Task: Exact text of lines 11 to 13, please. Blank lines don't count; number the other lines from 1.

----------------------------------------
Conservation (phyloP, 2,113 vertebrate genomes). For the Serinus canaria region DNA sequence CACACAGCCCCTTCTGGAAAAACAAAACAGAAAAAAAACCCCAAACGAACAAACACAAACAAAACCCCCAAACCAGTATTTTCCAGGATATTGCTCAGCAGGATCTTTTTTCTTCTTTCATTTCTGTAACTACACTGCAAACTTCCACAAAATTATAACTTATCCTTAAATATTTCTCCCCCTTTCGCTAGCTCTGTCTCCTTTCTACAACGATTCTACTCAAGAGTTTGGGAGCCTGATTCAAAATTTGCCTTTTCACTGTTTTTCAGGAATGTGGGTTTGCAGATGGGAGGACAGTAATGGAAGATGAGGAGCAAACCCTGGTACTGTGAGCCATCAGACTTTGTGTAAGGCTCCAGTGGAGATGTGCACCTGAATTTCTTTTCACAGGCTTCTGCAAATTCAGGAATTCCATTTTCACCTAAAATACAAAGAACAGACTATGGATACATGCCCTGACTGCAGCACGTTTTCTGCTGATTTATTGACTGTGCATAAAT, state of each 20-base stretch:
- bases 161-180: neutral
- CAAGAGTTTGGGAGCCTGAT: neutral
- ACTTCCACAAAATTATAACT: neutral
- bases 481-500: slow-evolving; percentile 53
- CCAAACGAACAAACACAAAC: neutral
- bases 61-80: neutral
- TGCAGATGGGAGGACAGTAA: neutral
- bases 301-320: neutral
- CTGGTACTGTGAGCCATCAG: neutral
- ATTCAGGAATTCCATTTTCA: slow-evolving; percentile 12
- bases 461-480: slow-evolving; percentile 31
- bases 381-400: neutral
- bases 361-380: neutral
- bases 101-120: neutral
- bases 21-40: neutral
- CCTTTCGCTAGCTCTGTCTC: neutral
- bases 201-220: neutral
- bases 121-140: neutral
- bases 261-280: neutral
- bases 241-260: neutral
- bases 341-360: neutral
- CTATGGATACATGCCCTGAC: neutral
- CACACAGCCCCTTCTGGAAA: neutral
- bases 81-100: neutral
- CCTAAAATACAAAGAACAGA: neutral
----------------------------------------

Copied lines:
- ATTCAGGAATTCCATTTTCA: slow-evolving; percentile 12
- bases 461-480: slow-evolving; percentile 31
- bases 381-400: neutral